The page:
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PUBLIC kicks off first week of classes at SHU

On Sept. 28, pop band PUBLIC performed in the Main Lounge at the annual “Music Under the Stars” event. The event, hosted by the Student Activities Board (SAB), was part of the University’s annual “First 56 Days” program. The pop trio consisted of Ben Lapps on percussion, Matthew Alvarado on bass and John Vaughn as the lead guitarist and vocalist.

Alvarado said that the group first met in their high school jazz band. He said after jamming for a while, the group, which was previously called Crown, performed together for the first time at their high school talent show. Alvarado said he gives credit to the jazz band for helping his musical upbringing.

Mackenzie Wetherill/Staff Photographer
Pop trio PUBLIC performed in the Main Lounge as part of the SHU “First 56 Days†program during the first week of classes.

“The fundamentals of it helped me as a bass player,” Alvarado said.

The group gives a lot of credit to Cincinnati for giving them a step above the rest with a different taste and atmosphere than other music genres. Vaughn said he believes it was key for the group to grow up in an unsaturated area, achieving something they feel wouldn’t have been appreciated if they had done it in a larger market, such as Los Angeles.

“Not everybody was doing bands; we got to be unique in that sense,” Vaughn said. “I’m thankful that we didn’t grow up in such a music or entertainment hub.”

Robert Ruszkowski, a senior visual and sound media major and is SAB’s co-chair for live events, detailed the monthlong process of organizing “Music Under the Stars” with his fellow co-chairs.

“We began brainstorming back in May, before we even left for summer vacation,” Ruszkowski said.

Ruszkowski said he had to find a group that would match the Hawaiian theme that revolves around the entire event. He said that PUBLIC stood out early because of their alternative/indie rock style.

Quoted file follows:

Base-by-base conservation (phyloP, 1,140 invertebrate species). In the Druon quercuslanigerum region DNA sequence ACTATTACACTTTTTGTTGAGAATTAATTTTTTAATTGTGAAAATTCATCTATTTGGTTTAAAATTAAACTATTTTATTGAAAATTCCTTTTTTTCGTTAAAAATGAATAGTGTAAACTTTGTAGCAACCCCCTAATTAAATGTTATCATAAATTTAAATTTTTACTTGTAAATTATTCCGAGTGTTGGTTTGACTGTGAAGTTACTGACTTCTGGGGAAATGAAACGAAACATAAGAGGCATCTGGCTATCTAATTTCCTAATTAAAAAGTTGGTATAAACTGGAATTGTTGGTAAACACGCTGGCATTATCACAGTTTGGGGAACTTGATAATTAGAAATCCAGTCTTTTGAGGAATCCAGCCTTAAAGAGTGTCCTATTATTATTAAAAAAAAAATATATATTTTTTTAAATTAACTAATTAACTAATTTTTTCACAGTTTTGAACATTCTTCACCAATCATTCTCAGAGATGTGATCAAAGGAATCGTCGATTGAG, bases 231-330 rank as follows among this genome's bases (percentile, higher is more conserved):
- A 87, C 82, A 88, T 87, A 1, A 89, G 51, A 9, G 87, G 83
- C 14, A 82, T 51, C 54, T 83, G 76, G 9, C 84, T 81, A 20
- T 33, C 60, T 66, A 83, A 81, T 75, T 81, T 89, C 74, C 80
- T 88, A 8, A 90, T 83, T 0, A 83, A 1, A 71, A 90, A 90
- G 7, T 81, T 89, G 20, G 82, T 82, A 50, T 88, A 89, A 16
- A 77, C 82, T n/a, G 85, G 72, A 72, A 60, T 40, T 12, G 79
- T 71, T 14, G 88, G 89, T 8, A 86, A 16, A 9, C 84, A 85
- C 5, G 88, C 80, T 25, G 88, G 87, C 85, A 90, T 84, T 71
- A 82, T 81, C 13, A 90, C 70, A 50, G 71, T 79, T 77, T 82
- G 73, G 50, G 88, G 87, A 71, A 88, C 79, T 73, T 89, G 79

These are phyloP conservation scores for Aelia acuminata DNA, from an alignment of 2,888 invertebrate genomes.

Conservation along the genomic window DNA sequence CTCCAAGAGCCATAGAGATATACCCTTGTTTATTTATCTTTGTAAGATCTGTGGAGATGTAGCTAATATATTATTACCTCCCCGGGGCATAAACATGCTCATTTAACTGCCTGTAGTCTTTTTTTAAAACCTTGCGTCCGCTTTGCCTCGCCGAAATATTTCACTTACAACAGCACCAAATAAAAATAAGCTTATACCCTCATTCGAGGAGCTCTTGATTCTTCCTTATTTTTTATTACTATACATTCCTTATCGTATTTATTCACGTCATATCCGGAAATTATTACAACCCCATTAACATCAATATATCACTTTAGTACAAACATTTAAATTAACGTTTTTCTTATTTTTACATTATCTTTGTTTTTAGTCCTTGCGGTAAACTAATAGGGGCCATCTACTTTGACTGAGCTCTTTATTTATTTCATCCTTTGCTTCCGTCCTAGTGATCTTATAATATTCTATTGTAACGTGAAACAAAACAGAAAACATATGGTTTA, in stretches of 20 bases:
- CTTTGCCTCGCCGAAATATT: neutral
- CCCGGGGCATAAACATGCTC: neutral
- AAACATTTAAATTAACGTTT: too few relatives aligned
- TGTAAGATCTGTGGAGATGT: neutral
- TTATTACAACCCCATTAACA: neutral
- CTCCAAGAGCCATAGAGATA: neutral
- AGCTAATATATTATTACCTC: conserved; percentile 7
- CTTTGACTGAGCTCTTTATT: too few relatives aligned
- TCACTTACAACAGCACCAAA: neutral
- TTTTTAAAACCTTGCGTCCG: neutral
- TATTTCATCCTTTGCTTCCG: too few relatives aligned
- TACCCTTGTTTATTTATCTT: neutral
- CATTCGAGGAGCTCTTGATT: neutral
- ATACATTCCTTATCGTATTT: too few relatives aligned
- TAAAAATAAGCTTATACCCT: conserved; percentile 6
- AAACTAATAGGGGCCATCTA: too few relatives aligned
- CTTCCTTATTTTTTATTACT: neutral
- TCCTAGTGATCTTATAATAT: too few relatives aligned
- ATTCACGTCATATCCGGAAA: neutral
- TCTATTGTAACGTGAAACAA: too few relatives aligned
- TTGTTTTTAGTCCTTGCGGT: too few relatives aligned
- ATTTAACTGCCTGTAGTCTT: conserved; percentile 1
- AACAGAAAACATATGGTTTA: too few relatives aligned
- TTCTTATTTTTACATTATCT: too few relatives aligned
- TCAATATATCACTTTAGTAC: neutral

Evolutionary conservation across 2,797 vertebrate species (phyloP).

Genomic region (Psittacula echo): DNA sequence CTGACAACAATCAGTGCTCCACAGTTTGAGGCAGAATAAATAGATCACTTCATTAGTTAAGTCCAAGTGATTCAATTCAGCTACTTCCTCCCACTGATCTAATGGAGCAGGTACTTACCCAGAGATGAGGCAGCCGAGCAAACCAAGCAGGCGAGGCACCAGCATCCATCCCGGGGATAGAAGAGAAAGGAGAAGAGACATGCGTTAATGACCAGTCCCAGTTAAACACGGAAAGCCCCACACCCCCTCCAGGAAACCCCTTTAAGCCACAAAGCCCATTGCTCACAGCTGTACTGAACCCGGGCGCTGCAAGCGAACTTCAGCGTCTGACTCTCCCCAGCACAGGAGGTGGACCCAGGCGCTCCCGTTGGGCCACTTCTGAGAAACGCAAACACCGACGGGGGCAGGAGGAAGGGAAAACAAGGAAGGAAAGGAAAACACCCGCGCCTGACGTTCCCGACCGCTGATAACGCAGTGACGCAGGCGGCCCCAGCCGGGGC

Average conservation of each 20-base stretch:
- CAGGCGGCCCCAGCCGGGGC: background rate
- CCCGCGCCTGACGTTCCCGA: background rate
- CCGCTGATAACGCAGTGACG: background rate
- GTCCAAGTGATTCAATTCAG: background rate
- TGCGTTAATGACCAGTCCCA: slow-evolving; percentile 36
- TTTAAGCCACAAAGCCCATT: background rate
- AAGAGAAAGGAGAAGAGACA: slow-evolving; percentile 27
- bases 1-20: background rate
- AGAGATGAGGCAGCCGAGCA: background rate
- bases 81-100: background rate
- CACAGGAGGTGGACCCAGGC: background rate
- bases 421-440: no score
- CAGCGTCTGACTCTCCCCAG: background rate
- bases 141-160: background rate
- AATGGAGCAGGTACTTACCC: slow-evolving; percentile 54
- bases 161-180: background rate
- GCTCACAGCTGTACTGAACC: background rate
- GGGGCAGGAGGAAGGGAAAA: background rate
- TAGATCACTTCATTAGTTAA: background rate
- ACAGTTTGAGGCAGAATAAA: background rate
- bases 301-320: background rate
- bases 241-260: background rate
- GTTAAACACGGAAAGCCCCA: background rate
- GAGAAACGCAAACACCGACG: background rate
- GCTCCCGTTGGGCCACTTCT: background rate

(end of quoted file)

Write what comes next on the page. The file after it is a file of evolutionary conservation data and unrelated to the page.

Ruszkowski added that he was excited to see students bask in the fun of the show, despite having it moved from the University Green to the main-lounge due to the weather.

“It made the concert a much more personal and interactive experience, since students were able to get close to the artists,” Ruszkowski said.

“We love to play our instruments,” Alvarado said. “When you come to a show and see us, you’re gonna see guys who love to play.”

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Claire Wolfe, a freshman visual sound and media major, attended the concert and said that she was a fan of the group before they came to campus, but didn’t expect to be as blown away as she was after their performance.

Wolfe explained how different the show was compared to other concerts she had previously attended. She said that having members of the band come into the crowd to sing alongside fans, was an important part of how connected the band is to their audience. She added that the performance differed from those where the stigma of Ego-centric rock stars is eminent.

“These guys are three nice best friends from Ohio that love sharing their music and engaging with their fans,” Wolfe said. “They were so sweet in person. Extremely conversational and human.”

Ronald Castaneda can be reached at ronald.castaneda@student.shu. edu.


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